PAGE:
Thomas W. Bauer and Renee J. Slaw, (2014) Validating Whole-Slide Imaging for Consultation Diagnoses in Surgical Pathology. Archives of Pathology & Laboratory Medicine In-Press.
Early Online Release
Thomas W. Bauer MD, PhD; Renee J. Slaw, MBA
Context.— The interpretation of scanned whole-slide images (WSI) offers some theoretical advantages for long-distance, consultative diagnosis in surgical pathology. Few WSI validation studies have focused on difficult consultation cases.
Objective.— To test intraobserver variability of WSI interpretations in cases that had been submitted for consultation using the same hardware and software configuration selected by a client.
Design.— The 217 cases (approximately 20 nearly consecutive cases received in consultation for each of 11 subspecialty groups) were scanned, uploaded to an image-distribution application, and interpreted by 26 pathologists who had reviewed the microscope slides an average of 47 days earlier. Independent pathologists identified and classified discrepancies between microscope slide and WSI diagnoses.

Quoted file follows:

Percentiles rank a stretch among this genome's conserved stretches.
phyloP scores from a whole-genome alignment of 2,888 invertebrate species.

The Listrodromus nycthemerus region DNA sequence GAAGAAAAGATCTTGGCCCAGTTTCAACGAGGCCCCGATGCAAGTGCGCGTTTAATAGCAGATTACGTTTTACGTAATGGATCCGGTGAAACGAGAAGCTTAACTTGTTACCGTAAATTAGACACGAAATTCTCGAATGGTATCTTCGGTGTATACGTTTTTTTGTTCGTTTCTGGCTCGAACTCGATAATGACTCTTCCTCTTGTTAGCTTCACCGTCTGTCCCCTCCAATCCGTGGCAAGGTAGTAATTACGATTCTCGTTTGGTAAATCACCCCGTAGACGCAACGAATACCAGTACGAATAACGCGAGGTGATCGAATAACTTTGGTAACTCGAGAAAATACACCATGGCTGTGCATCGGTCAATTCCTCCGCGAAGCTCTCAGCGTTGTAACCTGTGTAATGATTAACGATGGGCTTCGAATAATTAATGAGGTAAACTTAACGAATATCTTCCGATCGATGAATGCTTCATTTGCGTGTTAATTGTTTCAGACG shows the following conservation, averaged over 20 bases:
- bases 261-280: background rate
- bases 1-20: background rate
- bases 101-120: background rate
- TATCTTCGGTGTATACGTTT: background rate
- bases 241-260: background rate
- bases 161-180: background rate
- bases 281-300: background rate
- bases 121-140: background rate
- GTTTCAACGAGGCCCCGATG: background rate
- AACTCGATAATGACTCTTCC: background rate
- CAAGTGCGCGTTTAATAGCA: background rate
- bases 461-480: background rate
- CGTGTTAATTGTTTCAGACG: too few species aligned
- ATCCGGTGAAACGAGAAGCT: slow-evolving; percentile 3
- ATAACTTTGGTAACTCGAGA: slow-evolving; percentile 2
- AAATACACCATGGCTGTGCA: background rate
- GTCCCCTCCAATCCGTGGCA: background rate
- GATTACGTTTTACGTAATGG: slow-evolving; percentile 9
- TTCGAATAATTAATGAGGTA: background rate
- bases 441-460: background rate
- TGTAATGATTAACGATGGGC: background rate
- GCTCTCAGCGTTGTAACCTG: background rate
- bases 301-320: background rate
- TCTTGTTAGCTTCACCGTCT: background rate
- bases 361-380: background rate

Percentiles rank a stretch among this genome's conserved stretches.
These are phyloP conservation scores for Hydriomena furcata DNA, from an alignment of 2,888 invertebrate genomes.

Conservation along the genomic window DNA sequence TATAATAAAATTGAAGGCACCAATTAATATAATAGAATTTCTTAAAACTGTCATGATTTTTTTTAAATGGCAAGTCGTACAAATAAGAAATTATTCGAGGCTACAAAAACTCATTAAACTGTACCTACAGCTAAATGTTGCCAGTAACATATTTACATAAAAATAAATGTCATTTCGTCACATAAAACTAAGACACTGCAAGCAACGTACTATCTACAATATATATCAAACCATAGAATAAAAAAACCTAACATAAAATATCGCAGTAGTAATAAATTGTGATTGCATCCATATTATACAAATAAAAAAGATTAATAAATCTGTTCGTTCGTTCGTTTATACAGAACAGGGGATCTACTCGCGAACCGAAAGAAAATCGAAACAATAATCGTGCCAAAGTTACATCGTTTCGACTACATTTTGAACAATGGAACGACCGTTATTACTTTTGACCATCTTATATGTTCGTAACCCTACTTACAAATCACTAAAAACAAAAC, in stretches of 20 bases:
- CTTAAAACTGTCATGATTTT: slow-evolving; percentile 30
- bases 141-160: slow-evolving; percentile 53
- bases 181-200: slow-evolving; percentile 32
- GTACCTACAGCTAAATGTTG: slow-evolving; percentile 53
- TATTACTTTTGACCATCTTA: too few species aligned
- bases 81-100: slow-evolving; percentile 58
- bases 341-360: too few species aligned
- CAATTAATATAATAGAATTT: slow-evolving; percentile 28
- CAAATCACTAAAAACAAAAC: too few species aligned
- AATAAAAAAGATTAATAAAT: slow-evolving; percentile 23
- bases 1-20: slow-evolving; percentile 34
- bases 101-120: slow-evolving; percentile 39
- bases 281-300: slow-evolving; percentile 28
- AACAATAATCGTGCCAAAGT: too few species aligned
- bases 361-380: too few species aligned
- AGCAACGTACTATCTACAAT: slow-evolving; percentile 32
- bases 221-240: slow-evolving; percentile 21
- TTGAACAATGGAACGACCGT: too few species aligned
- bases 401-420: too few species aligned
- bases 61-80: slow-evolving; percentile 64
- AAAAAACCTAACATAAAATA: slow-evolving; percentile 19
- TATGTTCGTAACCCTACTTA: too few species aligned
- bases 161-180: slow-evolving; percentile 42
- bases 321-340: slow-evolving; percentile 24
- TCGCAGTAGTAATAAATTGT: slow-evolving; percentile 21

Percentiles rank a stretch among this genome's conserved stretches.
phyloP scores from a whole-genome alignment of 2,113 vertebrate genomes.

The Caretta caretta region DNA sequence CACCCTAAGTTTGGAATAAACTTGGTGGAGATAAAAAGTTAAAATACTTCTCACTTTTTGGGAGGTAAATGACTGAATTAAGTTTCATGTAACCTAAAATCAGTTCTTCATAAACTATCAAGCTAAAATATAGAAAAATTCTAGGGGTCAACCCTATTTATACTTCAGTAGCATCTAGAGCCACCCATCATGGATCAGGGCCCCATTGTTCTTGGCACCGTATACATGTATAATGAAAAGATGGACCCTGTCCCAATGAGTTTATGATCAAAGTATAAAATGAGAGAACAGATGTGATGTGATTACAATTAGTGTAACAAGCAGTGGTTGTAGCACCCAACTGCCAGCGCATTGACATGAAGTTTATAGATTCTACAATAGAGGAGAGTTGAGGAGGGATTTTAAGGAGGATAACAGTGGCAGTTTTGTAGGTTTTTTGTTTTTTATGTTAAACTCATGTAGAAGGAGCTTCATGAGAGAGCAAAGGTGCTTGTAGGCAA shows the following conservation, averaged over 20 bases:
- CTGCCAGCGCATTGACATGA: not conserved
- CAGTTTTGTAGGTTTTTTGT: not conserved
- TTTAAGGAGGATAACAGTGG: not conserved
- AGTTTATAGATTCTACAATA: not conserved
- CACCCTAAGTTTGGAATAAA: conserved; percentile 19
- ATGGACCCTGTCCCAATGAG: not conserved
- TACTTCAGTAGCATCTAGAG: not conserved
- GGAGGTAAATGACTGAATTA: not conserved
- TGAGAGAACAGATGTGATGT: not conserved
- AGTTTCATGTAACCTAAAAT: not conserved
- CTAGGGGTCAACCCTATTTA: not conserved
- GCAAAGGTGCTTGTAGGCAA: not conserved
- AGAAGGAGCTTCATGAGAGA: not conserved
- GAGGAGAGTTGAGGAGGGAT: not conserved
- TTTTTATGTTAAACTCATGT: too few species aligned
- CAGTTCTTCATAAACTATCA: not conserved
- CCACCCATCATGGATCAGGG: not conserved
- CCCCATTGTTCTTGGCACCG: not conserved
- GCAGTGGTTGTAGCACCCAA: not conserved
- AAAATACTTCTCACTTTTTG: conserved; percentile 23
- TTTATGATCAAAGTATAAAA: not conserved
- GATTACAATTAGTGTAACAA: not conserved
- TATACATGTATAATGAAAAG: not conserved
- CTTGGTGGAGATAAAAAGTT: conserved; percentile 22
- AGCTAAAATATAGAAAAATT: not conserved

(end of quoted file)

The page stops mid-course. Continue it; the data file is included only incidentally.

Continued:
Results.— There were 2 major discrepancies (0.92%) and 8 minor discrepancies (3.7%). One major discrepancy reflected atypical versus nonatypical endometrial hyperplasia; the other related to reactive squamous changes versus carcinoma. Strengths of the study include the large sample size, the many pathologists involved, the degree of difficulty of the cases, and the duplication of scanning and software configuration projected to be used by a client. Although the average 43-day washout exceeds the 2-week interval recommended by an expert panel of the College of American Pathologists, an important limitation in this study was that pathologists commonly remember consultation cases for a long time.
Conclusion.— Our results help support the safety and efficacy of WSI for surgical pathology diagnoses.